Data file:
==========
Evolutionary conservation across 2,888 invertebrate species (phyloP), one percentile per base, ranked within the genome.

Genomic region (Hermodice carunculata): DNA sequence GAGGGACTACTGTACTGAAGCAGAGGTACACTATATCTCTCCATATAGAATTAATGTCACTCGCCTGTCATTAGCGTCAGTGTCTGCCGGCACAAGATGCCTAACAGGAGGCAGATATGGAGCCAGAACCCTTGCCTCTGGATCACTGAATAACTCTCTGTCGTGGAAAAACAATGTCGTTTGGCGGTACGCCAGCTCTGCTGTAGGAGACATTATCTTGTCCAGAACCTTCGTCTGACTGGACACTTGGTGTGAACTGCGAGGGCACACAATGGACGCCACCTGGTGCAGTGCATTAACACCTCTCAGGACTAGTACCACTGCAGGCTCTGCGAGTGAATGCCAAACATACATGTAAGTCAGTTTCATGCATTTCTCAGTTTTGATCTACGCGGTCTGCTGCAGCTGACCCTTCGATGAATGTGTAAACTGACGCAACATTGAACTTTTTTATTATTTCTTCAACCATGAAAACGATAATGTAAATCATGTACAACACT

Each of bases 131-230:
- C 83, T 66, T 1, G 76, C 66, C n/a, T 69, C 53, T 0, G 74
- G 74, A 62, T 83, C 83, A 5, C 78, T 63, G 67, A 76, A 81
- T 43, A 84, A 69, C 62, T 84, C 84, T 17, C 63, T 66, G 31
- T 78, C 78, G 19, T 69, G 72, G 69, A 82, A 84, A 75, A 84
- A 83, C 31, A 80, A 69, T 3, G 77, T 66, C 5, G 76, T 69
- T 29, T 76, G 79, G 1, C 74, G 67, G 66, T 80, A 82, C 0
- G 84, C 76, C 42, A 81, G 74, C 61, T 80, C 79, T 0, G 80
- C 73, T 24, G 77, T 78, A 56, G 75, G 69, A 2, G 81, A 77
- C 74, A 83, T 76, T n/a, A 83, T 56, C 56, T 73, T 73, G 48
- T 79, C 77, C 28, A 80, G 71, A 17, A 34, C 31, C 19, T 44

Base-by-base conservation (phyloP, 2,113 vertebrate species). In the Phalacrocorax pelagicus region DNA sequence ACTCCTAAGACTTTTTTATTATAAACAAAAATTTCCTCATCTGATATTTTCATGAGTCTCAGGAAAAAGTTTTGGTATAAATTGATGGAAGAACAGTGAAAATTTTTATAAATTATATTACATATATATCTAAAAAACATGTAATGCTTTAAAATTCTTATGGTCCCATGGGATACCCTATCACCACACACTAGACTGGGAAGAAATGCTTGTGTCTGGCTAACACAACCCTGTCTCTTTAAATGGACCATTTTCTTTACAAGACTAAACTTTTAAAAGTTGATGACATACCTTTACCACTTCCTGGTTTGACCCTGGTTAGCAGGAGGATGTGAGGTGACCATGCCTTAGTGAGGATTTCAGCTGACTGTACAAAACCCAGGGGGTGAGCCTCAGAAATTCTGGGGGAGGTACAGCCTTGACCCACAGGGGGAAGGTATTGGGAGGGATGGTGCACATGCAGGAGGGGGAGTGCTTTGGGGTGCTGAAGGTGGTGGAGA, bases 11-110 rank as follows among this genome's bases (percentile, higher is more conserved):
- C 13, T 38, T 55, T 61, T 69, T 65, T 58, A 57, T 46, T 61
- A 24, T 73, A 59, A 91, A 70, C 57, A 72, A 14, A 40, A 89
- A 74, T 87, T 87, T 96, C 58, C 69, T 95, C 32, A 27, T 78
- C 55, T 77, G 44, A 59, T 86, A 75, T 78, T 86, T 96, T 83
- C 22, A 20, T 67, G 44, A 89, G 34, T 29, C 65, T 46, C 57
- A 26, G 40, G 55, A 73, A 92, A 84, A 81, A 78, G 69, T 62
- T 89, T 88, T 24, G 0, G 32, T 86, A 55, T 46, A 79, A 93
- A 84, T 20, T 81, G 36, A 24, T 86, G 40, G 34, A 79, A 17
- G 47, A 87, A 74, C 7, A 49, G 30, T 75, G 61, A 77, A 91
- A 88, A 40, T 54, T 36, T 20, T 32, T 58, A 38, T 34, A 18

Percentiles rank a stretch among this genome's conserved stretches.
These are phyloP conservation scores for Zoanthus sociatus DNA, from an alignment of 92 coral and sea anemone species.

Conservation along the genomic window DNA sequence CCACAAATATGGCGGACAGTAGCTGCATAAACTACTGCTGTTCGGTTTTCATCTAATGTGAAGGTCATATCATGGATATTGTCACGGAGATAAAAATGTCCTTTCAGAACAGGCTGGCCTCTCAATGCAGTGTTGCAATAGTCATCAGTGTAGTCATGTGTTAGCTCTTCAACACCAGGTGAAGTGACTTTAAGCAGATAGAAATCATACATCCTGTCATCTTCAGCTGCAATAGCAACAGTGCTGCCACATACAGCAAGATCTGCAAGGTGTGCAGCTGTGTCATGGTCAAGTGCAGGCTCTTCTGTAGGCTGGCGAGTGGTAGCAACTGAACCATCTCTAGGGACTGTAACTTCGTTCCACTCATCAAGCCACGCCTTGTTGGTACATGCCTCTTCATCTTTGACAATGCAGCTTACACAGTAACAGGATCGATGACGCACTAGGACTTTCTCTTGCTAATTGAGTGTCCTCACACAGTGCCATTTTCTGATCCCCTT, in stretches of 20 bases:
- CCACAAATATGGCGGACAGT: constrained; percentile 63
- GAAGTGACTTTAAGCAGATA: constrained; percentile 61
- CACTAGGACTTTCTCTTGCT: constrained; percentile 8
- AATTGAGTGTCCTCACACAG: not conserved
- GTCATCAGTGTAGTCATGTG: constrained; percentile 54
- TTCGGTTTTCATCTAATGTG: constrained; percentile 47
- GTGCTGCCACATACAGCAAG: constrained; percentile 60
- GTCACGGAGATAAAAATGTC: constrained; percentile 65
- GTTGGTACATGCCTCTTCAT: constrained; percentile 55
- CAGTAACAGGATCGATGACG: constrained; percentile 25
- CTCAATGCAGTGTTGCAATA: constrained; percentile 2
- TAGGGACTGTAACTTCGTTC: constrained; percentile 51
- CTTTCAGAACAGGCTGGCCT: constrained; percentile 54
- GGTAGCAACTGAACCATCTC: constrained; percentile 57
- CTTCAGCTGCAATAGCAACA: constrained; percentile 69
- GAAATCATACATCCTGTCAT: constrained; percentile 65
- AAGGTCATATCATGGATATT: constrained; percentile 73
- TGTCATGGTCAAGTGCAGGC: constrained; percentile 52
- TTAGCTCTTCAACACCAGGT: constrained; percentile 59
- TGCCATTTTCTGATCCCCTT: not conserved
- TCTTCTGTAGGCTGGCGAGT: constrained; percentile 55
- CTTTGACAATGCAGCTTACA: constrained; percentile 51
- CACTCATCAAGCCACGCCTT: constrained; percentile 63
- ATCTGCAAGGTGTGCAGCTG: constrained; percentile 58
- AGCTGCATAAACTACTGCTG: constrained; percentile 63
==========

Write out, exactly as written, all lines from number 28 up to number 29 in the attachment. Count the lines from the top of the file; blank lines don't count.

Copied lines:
- CCACAAATATGGCGGACAGT: constrained; percentile 63
- GAAGTGACTTTAAGCAGATA: constrained; percentile 61